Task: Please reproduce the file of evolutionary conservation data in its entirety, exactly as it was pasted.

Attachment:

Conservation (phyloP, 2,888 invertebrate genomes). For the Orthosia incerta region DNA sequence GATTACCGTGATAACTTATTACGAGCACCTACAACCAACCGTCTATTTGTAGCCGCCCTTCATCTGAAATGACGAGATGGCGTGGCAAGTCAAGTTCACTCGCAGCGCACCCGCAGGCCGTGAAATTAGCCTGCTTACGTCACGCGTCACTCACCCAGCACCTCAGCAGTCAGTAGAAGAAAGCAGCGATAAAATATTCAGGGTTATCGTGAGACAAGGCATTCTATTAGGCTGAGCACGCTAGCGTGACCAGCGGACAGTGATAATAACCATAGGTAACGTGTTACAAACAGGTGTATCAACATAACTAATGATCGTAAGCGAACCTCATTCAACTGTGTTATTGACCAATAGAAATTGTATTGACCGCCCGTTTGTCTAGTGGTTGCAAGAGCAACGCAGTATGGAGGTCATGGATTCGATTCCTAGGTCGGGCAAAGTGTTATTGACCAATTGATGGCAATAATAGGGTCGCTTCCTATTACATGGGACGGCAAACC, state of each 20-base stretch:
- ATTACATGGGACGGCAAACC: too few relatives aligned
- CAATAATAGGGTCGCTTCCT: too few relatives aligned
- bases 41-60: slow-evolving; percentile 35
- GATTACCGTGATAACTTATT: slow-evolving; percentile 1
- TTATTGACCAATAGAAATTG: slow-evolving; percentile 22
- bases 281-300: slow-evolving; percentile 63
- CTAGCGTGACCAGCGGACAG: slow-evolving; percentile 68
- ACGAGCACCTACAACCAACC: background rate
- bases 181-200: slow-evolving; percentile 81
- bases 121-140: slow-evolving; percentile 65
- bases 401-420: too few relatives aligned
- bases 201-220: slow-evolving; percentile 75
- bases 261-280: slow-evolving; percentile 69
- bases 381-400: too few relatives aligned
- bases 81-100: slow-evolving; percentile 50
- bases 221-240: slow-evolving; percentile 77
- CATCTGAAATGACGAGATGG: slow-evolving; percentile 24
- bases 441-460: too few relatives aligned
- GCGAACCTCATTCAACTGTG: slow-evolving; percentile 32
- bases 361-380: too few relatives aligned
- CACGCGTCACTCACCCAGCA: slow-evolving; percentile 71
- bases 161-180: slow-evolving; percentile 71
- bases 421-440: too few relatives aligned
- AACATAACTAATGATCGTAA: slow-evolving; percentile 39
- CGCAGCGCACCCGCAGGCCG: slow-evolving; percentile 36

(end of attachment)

Conservation (phyloP, 2,888 invertebrate genomes). For the Orthosia incerta region DNA sequence GATTACCGTGATAACTTATTACGAGCACCTACAACCAACCGTCTATTTGTAGCCGCCCTTCATCTGAAATGACGAGATGGCGTGGCAAGTCAAGTTCACTCGCAGCGCACCCGCAGGCCGTGAAATTAGCCTGCTTACGTCACGCGTCACTCACCCAGCACCTCAGCAGTCAGTAGAAGAAAGCAGCGATAAAATATTCAGGGTTATCGTGAGACAAGGCATTCTATTAGGCTGAGCACGCTAGCGTGACCAGCGGACAGTGATAATAACCATAGGTAACGTGTTACAAACAGGTGTATCAACATAACTAATGATCGTAAGCGAACCTCATTCAACTGTGTTATTGACCAATAGAAATTGTATTGACCGCCCGTTTGTCTAGTGGTTGCAAGAGCAACGCAGTATGGAGGTCATGGATTCGATTCCTAGGTCGGGCAAAGTGTTATTGACCAATTGATGGCAATAATAGGGTCGCTTCCTATTACATGGGACGGCAAACC, state of each 20-base stretch:
- ATTACATGGGACGGCAAACC: too few relatives aligned
- CAATAATAGGGTCGCTTCCT: too few relatives aligned
- bases 41-60: slow-evolving; percentile 35
- GATTACCGTGATAACTTATT: slow-evolving; percentile 1
- TTATTGACCAATAGAAATTG: slow-evolving; percentile 22
- bases 281-300: slow-evolving; percentile 63
- CTAGCGTGACCAGCGGACAG: slow-evolving; percentile 68
- ACGAGCACCTACAACCAACC: background rate
- bases 181-200: slow-evolving; percentile 81
- bases 121-140: slow-evolving; percentile 65
- bases 401-420: too few relatives aligned
- bases 201-220: slow-evolving; percentile 75
- bases 261-280: slow-evolving; percentile 69
- bases 381-400: too few relatives aligned
- bases 81-100: slow-evolving; percentile 50
- bases 221-240: slow-evolving; percentile 77
- CATCTGAAATGACGAGATGG: slow-evolving; percentile 24
- bases 441-460: too few relatives aligned
- GCGAACCTCATTCAACTGTG: slow-evolving; percentile 32
- bases 361-380: too few relatives aligned
- CACGCGTCACTCACCCAGCA: slow-evolving; percentile 71
- bases 161-180: slow-evolving; percentile 71
- bases 421-440: too few relatives aligned
- AACATAACTAATGATCGTAA: slow-evolving; percentile 39
- CGCAGCGCACCCGCAGGCCG: slow-evolving; percentile 36